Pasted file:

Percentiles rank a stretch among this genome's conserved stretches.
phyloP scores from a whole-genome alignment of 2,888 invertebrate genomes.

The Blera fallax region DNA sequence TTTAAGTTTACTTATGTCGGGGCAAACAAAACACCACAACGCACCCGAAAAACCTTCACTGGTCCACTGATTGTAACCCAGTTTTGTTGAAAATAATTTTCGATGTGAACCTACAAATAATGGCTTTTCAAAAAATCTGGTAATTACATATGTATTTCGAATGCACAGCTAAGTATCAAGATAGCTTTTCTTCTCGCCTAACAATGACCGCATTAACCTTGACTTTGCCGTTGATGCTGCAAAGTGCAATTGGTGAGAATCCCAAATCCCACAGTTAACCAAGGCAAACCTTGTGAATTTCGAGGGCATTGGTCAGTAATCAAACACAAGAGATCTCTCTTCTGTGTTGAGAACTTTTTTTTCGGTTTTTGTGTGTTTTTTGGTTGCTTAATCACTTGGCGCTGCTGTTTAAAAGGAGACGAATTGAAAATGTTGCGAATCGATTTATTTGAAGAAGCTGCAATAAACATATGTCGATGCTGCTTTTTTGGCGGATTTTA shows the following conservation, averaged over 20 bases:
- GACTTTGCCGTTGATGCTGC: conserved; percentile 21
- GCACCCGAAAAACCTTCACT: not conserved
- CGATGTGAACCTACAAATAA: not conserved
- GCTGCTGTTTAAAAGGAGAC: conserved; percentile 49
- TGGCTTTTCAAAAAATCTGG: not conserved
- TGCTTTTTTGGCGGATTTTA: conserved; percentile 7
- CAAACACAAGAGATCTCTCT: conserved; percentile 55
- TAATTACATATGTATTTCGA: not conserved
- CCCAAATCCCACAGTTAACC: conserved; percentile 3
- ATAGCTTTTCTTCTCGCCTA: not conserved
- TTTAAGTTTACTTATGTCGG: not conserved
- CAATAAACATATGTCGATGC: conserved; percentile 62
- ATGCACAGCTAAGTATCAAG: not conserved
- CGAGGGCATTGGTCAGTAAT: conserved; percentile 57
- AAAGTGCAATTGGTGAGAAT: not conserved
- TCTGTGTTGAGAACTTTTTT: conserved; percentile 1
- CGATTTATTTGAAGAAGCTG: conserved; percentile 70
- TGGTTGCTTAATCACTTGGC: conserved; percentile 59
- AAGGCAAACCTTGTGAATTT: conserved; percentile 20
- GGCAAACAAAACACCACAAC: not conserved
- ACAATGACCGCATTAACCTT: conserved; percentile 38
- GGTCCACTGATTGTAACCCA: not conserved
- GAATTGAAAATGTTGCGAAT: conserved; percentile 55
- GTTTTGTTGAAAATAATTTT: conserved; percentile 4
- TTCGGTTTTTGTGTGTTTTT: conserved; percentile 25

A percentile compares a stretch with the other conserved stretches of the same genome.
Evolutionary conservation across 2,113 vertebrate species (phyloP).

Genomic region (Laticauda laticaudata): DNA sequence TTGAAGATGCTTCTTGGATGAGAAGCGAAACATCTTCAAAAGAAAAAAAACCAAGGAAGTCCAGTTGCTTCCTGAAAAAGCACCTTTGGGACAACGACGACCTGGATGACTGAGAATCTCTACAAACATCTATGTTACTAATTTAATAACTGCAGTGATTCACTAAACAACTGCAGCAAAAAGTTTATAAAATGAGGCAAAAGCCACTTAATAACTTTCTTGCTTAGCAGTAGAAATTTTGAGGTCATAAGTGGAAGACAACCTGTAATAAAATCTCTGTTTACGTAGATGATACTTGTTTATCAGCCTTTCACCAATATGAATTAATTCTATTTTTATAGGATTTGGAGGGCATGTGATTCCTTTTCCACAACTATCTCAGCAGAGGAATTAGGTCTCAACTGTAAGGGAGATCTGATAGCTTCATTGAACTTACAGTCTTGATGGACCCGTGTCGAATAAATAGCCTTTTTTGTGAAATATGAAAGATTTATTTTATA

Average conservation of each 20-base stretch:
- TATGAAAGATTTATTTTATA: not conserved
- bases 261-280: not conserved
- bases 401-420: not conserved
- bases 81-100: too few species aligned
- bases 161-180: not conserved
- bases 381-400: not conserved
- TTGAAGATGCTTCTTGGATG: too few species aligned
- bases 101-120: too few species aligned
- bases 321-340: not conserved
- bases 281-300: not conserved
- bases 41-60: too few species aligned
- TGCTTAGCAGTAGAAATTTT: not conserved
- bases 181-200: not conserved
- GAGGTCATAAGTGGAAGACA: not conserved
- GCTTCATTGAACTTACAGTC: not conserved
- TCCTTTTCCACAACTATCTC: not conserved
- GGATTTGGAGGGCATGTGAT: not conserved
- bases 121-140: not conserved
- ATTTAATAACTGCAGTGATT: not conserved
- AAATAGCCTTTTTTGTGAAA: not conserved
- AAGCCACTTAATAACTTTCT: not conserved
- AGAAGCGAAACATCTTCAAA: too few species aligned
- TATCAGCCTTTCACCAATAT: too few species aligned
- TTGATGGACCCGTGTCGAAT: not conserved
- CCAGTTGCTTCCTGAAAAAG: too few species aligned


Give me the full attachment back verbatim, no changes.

Percentiles rank a stretch among this genome's conserved stretches.
phyloP scores from a whole-genome alignment of 2,888 invertebrate genomes.

The Blera fallax region DNA sequence TTTAAGTTTACTTATGTCGGGGCAAACAAAACACCACAACGCACCCGAAAAACCTTCACTGGTCCACTGATTGTAACCCAGTTTTGTTGAAAATAATTTTCGATGTGAACCTACAAATAATGGCTTTTCAAAAAATCTGGTAATTACATATGTATTTCGAATGCACAGCTAAGTATCAAGATAGCTTTTCTTCTCGCCTAACAATGACCGCATTAACCTTGACTTTGCCGTTGATGCTGCAAAGTGCAATTGGTGAGAATCCCAAATCCCACAGTTAACCAAGGCAAACCTTGTGAATTTCGAGGGCATTGGTCAGTAATCAAACACAAGAGATCTCTCTTCTGTGTTGAGAACTTTTTTTTCGGTTTTTGTGTGTTTTTTGGTTGCTTAATCACTTGGCGCTGCTGTTTAAAAGGAGACGAATTGAAAATGTTGCGAATCGATTTATTTGAAGAAGCTGCAATAAACATATGTCGATGCTGCTTTTTTGGCGGATTTTA shows the following conservation, averaged over 20 bases:
- GACTTTGCCGTTGATGCTGC: conserved; percentile 21
- GCACCCGAAAAACCTTCACT: not conserved
- CGATGTGAACCTACAAATAA: not conserved
- GCTGCTGTTTAAAAGGAGAC: conserved; percentile 49
- TGGCTTTTCAAAAAATCTGG: not conserved
- TGCTTTTTTGGCGGATTTTA: conserved; percentile 7
- CAAACACAAGAGATCTCTCT: conserved; percentile 55
- TAATTACATATGTATTTCGA: not conserved
- CCCAAATCCCACAGTTAACC: conserved; percentile 3
- ATAGCTTTTCTTCTCGCCTA: not conserved
- TTTAAGTTTACTTATGTCGG: not conserved
- CAATAAACATATGTCGATGC: conserved; percentile 62
- ATGCACAGCTAAGTATCAAG: not conserved
- CGAGGGCATTGGTCAGTAAT: conserved; percentile 57
- AAAGTGCAATTGGTGAGAAT: not conserved
- TCTGTGTTGAGAACTTTTTT: conserved; percentile 1
- CGATTTATTTGAAGAAGCTG: conserved; percentile 70
- TGGTTGCTTAATCACTTGGC: conserved; percentile 59
- AAGGCAAACCTTGTGAATTT: conserved; percentile 20
- GGCAAACAAAACACCACAAC: not conserved
- ACAATGACCGCATTAACCTT: conserved; percentile 38
- GGTCCACTGATTGTAACCCA: not conserved
- GAATTGAAAATGTTGCGAAT: conserved; percentile 55
- GTTTTGTTGAAAATAATTTT: conserved; percentile 4
- TTCGGTTTTTGTGTGTTTTT: conserved; percentile 25

A percentile compares a stretch with the other conserved stretches of the same genome.
Evolutionary conservation across 2,113 vertebrate species (phyloP).

Genomic region (Laticauda laticaudata): DNA sequence TTGAAGATGCTTCTTGGATGAGAAGCGAAACATCTTCAAAAGAAAAAAAACCAAGGAAGTCCAGTTGCTTCCTGAAAAAGCACCTTTGGGACAACGACGACCTGGATGACTGAGAATCTCTACAAACATCTATGTTACTAATTTAATAACTGCAGTGATTCACTAAACAACTGCAGCAAAAAGTTTATAAAATGAGGCAAAAGCCACTTAATAACTTTCTTGCTTAGCAGTAGAAATTTTGAGGTCATAAGTGGAAGACAACCTGTAATAAAATCTCTGTTTACGTAGATGATACTTGTTTATCAGCCTTTCACCAATATGAATTAATTCTATTTTTATAGGATTTGGAGGGCATGTGATTCCTTTTCCACAACTATCTCAGCAGAGGAATTAGGTCTCAACTGTAAGGGAGATCTGATAGCTTCATTGAACTTACAGTCTTGATGGACCCGTGTCGAATAAATAGCCTTTTTTGTGAAATATGAAAGATTTATTTTATA

Average conservation of each 20-base stretch:
- TATGAAAGATTTATTTTATA: not conserved
- bases 261-280: not conserved
- bases 401-420: not conserved
- bases 81-100: too few species aligned
- bases 161-180: not conserved
- bases 381-400: not conserved
- TTGAAGATGCTTCTTGGATG: too few species aligned
- bases 101-120: too few species aligned
- bases 321-340: not conserved
- bases 281-300: not conserved
- bases 41-60: too few species aligned
- TGCTTAGCAGTAGAAATTTT: not conserved
- bases 181-200: not conserved
- GAGGTCATAAGTGGAAGACA: not conserved
- GCTTCATTGAACTTACAGTC: not conserved
- TCCTTTTCCACAACTATCTC: not conserved
- GGATTTGGAGGGCATGTGAT: not conserved
- bases 121-140: not conserved
- ATTTAATAACTGCAGTGATT: not conserved
- AAATAGCCTTTTTTGTGAAA: not conserved
- AAGCCACTTAATAACTTTCT: not conserved
- AGAAGCGAAACATCTTCAAA: too few species aligned
- TATCAGCCTTTCACCAATAT: too few species aligned
- TTGATGGACCCGTGTCGAAT: not conserved
- CCAGTTGCTTCCTGAAAAAG: too few species aligned